This is a part of our ongoing coverage from presentations and comments made at the TRAI seminar on regulation of Internet services, held on the 5th of August 2014 in Delhi. Check our entire coverage here. Please pardon the typos.
Some statements are paraphrased, and some comments may have been missed.
Subho Ray, President, IAMAI:
“On a lighter note, in the last 15 years, I have never seen a presentation from the telecom industry which has not painted a doomsday picture for the industry. All these beautiful presentations do exactly that: ‘The industry is dying, it is in the last gasps, and the reasons are external factors like OTT, VAS guys, this that or the other’. I saw a lot of consistency today in that stance. That is on a lighter note.
On a slightly more serious note, the presentations that we saw from the telcos, clearly laid out the problem. As I understood it, the problem is business-to-business. There are usually other factors, but today, those were discarded. What I saw were primarily business to business issues. I have, in my last 15 years, primarily on the other side of the table, I’ve understood how telco’s and regulators deal with business to business issues. I’ll take you back seven years, when I went to the regulator with an issue, regarding Mobile VAS, I was told clearly by the operators that do not raise ‘rev-share’ issues. It is a B2B issue. I was told by the regulators, ‘we are not here to fix business problems.’ Today, I see telco CEO’s coming and saying ‘fix our revenue issues, our top-line and bottom-line issues. I can give the same answer to telcos today.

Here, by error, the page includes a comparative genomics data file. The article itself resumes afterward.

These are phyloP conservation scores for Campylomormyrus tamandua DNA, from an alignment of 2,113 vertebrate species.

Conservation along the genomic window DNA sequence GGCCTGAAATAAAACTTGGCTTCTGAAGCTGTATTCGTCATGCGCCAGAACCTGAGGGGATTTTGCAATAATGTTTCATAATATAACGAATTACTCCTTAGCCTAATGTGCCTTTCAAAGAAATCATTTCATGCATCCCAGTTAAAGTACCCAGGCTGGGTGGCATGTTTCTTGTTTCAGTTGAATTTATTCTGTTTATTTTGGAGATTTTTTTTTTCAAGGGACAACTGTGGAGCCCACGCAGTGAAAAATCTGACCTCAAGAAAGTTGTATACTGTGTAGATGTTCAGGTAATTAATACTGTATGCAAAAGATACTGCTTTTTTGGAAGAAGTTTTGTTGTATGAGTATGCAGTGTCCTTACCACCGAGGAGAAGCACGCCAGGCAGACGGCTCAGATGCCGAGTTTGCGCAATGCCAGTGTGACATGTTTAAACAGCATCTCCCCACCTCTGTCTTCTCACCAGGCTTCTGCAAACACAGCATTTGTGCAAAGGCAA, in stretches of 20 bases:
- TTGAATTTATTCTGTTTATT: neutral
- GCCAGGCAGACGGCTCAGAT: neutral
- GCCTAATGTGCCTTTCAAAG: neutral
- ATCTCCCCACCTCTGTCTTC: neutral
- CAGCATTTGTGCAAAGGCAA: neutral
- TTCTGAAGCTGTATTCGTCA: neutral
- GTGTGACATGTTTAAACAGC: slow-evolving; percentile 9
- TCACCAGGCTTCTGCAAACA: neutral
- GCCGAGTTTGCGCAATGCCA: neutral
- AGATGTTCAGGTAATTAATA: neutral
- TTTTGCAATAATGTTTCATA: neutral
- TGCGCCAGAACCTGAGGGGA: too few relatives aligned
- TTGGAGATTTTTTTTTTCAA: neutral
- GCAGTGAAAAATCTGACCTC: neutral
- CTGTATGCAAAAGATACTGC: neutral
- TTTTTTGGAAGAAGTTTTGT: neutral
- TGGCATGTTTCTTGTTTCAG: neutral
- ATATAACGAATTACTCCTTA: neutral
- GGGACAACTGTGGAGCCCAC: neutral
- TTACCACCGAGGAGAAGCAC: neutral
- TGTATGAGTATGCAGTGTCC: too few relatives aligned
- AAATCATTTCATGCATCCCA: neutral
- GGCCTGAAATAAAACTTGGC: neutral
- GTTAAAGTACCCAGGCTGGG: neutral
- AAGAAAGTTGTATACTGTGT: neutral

The third point is, slightly more seriously. The OTT’s are new here, and they are coming on the mobile platform, which is also very new. I think the business relationship between 2 or three large OTT’s, and three of the largest telecom operators in our country is yet to be scripted. We have to give sufficient time for business between these categories to grow, before we find can find some indication of a market failure and start looking at it. Because the regulator had said that unless they see a case of market failure, they will not regulate business to business. We have to give it three years or four years, to see if it is harming telcos or harming OTT’s.
Finally, I can submit to you, that there is a strong case of regulatory intervention to make the telcos slightly more freer from the shackles that they are burdened with at this point in time. Those shackles were mentioned, that for everything you start, you have to take regulatory clearance and it takes three months, there are rampant fines. I am all in favor of removing those shackles so that our Telco principals can become more competitive, faced with such overseas competition. There is no case for bringing the OTT’s down to the same level and burdening them with the same shackled, which is the argument that was being made: ‘We are chained and we want our competitors to be chained.’ My argument is that let us work together to remove those chains, instead of chaining everyone, and going back to a scenario where there are no OTT.”